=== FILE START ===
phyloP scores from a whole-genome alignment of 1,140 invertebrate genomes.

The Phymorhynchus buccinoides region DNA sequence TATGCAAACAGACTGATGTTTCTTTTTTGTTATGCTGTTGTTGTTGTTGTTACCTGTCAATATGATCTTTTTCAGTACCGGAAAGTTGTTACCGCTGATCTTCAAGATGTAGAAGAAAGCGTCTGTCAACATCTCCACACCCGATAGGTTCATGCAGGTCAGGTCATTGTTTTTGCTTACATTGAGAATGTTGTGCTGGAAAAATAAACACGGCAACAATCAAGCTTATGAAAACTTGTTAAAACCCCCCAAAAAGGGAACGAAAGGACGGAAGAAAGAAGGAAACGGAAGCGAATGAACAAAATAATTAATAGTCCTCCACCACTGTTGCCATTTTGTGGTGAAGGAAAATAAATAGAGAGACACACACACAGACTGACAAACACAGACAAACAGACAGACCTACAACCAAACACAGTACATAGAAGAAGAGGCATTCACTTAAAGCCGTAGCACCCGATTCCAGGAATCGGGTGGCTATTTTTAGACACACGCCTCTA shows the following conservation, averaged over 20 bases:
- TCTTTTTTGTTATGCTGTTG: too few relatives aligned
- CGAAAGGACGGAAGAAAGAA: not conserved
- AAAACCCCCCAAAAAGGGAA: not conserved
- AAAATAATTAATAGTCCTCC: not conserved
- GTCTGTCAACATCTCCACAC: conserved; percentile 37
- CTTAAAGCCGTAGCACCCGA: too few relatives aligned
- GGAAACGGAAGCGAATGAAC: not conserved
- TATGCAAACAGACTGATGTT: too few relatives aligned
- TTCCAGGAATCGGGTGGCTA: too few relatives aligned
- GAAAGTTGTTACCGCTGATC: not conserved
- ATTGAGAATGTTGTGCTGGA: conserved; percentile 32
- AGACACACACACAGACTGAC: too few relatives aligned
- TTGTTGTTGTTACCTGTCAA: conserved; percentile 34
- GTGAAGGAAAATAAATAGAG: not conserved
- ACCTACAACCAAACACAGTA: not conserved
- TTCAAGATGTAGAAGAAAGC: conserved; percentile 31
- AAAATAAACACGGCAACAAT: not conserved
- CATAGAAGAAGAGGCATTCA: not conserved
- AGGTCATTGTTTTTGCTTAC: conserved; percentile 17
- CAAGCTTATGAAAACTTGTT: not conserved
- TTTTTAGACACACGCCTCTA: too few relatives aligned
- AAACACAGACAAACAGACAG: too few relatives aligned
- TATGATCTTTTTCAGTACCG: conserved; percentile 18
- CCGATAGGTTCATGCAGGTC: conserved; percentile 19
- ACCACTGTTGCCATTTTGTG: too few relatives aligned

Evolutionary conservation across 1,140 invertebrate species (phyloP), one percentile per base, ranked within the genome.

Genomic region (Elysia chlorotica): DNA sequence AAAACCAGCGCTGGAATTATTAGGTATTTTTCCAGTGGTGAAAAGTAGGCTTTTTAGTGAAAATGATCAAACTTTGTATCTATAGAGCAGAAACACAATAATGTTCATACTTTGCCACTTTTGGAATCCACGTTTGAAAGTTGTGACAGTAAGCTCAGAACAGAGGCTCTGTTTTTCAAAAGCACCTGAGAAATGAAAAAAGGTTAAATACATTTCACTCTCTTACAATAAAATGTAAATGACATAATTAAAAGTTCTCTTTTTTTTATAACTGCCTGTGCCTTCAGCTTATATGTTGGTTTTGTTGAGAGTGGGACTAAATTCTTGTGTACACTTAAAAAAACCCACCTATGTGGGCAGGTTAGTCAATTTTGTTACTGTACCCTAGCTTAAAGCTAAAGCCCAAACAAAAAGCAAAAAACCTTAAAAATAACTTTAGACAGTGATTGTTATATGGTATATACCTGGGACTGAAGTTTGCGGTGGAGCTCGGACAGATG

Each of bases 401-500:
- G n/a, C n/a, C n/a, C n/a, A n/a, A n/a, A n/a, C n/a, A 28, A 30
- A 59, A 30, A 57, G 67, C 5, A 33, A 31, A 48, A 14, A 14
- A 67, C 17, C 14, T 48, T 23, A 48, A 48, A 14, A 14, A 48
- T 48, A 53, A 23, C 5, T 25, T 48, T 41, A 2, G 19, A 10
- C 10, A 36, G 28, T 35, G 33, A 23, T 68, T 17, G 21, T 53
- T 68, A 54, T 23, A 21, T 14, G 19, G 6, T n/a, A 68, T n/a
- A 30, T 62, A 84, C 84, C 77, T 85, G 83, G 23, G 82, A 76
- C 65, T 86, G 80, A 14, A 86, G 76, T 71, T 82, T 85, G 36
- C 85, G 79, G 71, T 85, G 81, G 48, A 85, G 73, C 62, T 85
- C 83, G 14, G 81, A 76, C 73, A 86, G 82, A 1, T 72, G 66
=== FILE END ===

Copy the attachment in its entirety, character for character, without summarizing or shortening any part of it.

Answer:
phyloP scores from a whole-genome alignment of 1,140 invertebrate genomes.

The Phymorhynchus buccinoides region DNA sequence TATGCAAACAGACTGATGTTTCTTTTTTGTTATGCTGTTGTTGTTGTTGTTACCTGTCAATATGATCTTTTTCAGTACCGGAAAGTTGTTACCGCTGATCTTCAAGATGTAGAAGAAAGCGTCTGTCAACATCTCCACACCCGATAGGTTCATGCAGGTCAGGTCATTGTTTTTGCTTACATTGAGAATGTTGTGCTGGAAAAATAAACACGGCAACAATCAAGCTTATGAAAACTTGTTAAAACCCCCCAAAAAGGGAACGAAAGGACGGAAGAAAGAAGGAAACGGAAGCGAATGAACAAAATAATTAATAGTCCTCCACCACTGTTGCCATTTTGTGGTGAAGGAAAATAAATAGAGAGACACACACACAGACTGACAAACACAGACAAACAGACAGACCTACAACCAAACACAGTACATAGAAGAAGAGGCATTCACTTAAAGCCGTAGCACCCGATTCCAGGAATCGGGTGGCTATTTTTAGACACACGCCTCTA shows the following conservation, averaged over 20 bases:
- TCTTTTTTGTTATGCTGTTG: too few relatives aligned
- CGAAAGGACGGAAGAAAGAA: not conserved
- AAAACCCCCCAAAAAGGGAA: not conserved
- AAAATAATTAATAGTCCTCC: not conserved
- GTCTGTCAACATCTCCACAC: conserved; percentile 37
- CTTAAAGCCGTAGCACCCGA: too few relatives aligned
- GGAAACGGAAGCGAATGAAC: not conserved
- TATGCAAACAGACTGATGTT: too few relatives aligned
- TTCCAGGAATCGGGTGGCTA: too few relatives aligned
- GAAAGTTGTTACCGCTGATC: not conserved
- ATTGAGAATGTTGTGCTGGA: conserved; percentile 32
- AGACACACACACAGACTGAC: too few relatives aligned
- TTGTTGTTGTTACCTGTCAA: conserved; percentile 34
- GTGAAGGAAAATAAATAGAG: not conserved
- ACCTACAACCAAACACAGTA: not conserved
- TTCAAGATGTAGAAGAAAGC: conserved; percentile 31
- AAAATAAACACGGCAACAAT: not conserved
- CATAGAAGAAGAGGCATTCA: not conserved
- AGGTCATTGTTTTTGCTTAC: conserved; percentile 17
- CAAGCTTATGAAAACTTGTT: not conserved
- TTTTTAGACACACGCCTCTA: too few relatives aligned
- AAACACAGACAAACAGACAG: too few relatives aligned
- TATGATCTTTTTCAGTACCG: conserved; percentile 18
- CCGATAGGTTCATGCAGGTC: conserved; percentile 19
- ACCACTGTTGCCATTTTGTG: too few relatives aligned

Evolutionary conservation across 1,140 invertebrate species (phyloP), one percentile per base, ranked within the genome.

Genomic region (Elysia chlorotica): DNA sequence AAAACCAGCGCTGGAATTATTAGGTATTTTTCCAGTGGTGAAAAGTAGGCTTTTTAGTGAAAATGATCAAACTTTGTATCTATAGAGCAGAAACACAATAATGTTCATACTTTGCCACTTTTGGAATCCACGTTTGAAAGTTGTGACAGTAAGCTCAGAACAGAGGCTCTGTTTTTCAAAAGCACCTGAGAAATGAAAAAAGGTTAAATACATTTCACTCTCTTACAATAAAATGTAAATGACATAATTAAAAGTTCTCTTTTTTTTATAACTGCCTGTGCCTTCAGCTTATATGTTGGTTTTGTTGAGAGTGGGACTAAATTCTTGTGTACACTTAAAAAAACCCACCTATGTGGGCAGGTTAGTCAATTTTGTTACTGTACCCTAGCTTAAAGCTAAAGCCCAAACAAAAAGCAAAAAACCTTAAAAATAACTTTAGACAGTGATTGTTATATGGTATATACCTGGGACTGAAGTTTGCGGTGGAGCTCGGACAGATG

Each of bases 401-500:
- G n/a, C n/a, C n/a, C n/a, A n/a, A n/a, A n/a, C n/a, A 28, A 30
- A 59, A 30, A 57, G 67, C 5, A 33, A 31, A 48, A 14, A 14
- A 67, C 17, C 14, T 48, T 23, A 48, A 48, A 14, A 14, A 48
- T 48, A 53, A 23, C 5, T 25, T 48, T 41, A 2, G 19, A 10
- C 10, A 36, G 28, T 35, G 33, A 23, T 68, T 17, G 21, T 53
- T 68, A 54, T 23, A 21, T 14, G 19, G 6, T n/a, A 68, T n/a
- A 30, T 62, A 84, C 84, C 77, T 85, G 83, G 23, G 82, A 76
- C 65, T 86, G 80, A 14, A 86, G 76, T 71, T 82, T 85, G 36
- C 85, G 79, G 71, T 85, G 81, G 48, A 85, G 73, C 62, T 85
- C 83, G 14, G 81, A 76, C 73, A 86, G 82, A 1, T 72, G 66